The specific sections within the texts under letter A and B to be prepared for class discussions and the final exam will be indicated at the beginning of the class.

The bibliography for non-attending students is partially different from that to be prepared by the attending ones. For this reason non-attending students are kindly requested to contact the instructor in due time before the exam.

 

A.

  1. A. Furia, The Foreign Aid Regime. Gift-giving, States and Global Dis/Order, Palgrave Macmillan, 2015.
  2. G. Rist, The History of Development. From Western Origins to Global Faith, 3rdedition, Zed Books, 2008.
  3. A. Sayad, The Suffering of the Immigrant, Translated by David Macey, Polity Press, 2004.
  4. T. Evans, The Politics of Human Rights. A global perspective, 2ndedition, Pluto Press, 2005.

B.

  1. A. Escobar, Encountering Development: the Making and Unmaking of the Third World. With a new preface by the author, Princeton University Press, 2011.
  2. A. Furia, “Victims or Criminals? The Vulnerability of Separated Children in the Context of Migration in the United Kingdom and Italy”, Brighton, Sussex Centre for Migration Research, 2012 (available on-line).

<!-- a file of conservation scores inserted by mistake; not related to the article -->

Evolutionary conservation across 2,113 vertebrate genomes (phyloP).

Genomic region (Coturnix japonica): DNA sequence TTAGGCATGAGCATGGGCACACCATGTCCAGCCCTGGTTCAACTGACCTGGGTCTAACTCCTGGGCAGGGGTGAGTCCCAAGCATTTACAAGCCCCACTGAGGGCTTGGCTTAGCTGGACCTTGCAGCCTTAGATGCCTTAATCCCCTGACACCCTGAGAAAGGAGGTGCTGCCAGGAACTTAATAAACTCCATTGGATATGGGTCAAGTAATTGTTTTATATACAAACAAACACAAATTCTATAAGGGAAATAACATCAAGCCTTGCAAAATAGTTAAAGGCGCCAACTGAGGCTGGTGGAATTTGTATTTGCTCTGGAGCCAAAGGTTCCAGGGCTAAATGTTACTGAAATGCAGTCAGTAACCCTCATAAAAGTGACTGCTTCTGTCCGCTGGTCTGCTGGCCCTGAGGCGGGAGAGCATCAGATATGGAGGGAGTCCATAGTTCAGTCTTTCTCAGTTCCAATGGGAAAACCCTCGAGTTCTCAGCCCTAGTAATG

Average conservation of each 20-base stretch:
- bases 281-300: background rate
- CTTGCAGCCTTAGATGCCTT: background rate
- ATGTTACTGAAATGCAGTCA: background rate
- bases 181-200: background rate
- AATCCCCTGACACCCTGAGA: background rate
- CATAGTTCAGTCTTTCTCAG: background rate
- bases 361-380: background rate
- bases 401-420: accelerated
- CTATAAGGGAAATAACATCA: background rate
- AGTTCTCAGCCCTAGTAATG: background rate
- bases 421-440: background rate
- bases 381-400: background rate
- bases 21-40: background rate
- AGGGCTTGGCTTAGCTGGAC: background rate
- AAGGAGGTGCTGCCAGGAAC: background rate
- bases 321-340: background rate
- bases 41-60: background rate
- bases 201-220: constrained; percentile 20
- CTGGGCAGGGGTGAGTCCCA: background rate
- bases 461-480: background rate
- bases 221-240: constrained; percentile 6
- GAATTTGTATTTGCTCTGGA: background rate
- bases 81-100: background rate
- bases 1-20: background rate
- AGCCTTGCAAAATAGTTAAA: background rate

3. K. Ataç Rygiel and M. Stierl, “Introduction: The Contentious Politics of Refugee and Migrant Protest and Solidarity Movements: Remaking Citizenship from the Margins”, inCitizenship Studies, vol. 20, no. 5, 2016, 527-544.
  4. H. Schwiertz, “Transformations of the undocumented youth movement and radical egalitarian citizenship”, in Citizenship Studies, 20:5, 2016, 610-628.

  5. E. Balibar, We, the people of Europe? Reflections on Transnational Citizenship, Translation/Transnation, 2004.

  6. H. Morgenthau, "A Political Theory of Foreign Aid”, in The American Political Science Review, vol. 56, no. 2, 1962, 301-309.

  7. Human Development Report 1990: Concept and measurement of Human Development (available on-line).

  8. J. Huysmans and V. Squire, “Migration and Security”, in The RoutledgeHandbook of Security Studies, edited by M. Dunn Cavelty and V. Mauer, Routledge, 2009.